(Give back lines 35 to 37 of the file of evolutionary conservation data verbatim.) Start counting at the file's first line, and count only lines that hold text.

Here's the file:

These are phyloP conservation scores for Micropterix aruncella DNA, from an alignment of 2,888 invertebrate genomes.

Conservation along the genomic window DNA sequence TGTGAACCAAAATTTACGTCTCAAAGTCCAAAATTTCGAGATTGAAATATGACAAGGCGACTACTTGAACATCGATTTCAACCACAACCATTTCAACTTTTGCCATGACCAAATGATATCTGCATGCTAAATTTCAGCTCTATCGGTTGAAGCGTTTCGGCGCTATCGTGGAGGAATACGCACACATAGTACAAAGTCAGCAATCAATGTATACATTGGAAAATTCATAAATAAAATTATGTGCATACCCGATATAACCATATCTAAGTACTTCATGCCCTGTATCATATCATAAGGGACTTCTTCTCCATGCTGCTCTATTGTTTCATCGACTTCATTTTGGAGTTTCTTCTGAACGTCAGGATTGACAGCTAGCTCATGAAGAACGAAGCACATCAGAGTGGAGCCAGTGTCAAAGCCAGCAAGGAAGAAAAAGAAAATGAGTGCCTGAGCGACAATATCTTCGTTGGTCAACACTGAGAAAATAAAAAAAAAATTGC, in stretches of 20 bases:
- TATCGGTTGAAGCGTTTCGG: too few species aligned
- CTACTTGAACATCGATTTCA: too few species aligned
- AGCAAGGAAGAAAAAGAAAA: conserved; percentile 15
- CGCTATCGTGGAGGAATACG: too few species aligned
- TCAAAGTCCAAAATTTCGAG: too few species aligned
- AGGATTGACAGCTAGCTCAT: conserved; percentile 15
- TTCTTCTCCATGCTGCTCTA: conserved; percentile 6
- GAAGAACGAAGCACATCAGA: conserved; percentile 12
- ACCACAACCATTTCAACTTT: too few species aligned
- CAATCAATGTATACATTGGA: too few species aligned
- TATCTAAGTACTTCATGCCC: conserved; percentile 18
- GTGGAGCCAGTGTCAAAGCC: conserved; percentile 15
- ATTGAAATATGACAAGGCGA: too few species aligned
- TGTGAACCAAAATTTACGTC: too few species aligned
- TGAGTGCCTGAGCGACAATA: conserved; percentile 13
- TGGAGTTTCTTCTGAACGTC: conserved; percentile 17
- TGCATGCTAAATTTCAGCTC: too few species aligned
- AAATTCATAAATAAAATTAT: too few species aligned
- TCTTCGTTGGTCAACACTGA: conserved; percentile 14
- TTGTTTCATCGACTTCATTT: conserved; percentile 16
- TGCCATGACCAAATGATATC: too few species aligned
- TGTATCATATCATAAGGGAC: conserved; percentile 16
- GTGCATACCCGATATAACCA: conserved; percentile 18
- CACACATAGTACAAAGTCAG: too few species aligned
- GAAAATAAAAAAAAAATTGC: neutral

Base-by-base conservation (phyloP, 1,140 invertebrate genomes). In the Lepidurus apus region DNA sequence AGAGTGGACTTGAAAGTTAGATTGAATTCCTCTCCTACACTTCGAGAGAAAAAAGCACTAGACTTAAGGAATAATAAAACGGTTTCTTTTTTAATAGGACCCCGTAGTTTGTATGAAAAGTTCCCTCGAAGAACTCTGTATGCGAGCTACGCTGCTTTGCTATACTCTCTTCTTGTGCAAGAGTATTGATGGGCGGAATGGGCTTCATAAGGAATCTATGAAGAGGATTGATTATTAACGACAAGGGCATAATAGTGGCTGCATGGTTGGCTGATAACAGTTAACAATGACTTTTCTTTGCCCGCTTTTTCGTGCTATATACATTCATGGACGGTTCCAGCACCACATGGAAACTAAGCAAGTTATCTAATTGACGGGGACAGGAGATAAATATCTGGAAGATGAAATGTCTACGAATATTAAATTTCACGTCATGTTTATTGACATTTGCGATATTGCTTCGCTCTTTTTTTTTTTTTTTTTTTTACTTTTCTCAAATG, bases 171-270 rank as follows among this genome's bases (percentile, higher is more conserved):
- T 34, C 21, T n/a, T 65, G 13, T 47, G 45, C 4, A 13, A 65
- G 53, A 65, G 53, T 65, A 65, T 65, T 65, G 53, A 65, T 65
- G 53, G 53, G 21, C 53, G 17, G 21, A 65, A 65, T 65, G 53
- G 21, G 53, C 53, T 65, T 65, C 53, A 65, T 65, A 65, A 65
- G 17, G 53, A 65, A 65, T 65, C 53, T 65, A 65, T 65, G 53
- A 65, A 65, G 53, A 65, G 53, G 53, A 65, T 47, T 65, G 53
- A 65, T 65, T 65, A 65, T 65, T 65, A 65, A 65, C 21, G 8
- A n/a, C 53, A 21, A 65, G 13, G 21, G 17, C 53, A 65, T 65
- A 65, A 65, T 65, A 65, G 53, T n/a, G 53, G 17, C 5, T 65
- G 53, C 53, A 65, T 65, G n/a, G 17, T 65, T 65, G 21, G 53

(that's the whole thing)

- A 65, T 65, T 65, A 65, T 65, T 65, A 65, A 65, C 21, G 8
- A n/a, C 53, A 21, A 65, G 13, G 21, G 17, C 53, A 65, T 65
- A 65, A 65, T 65, A 65, G 53, T n/a, G 53, G 17, C 5, T 65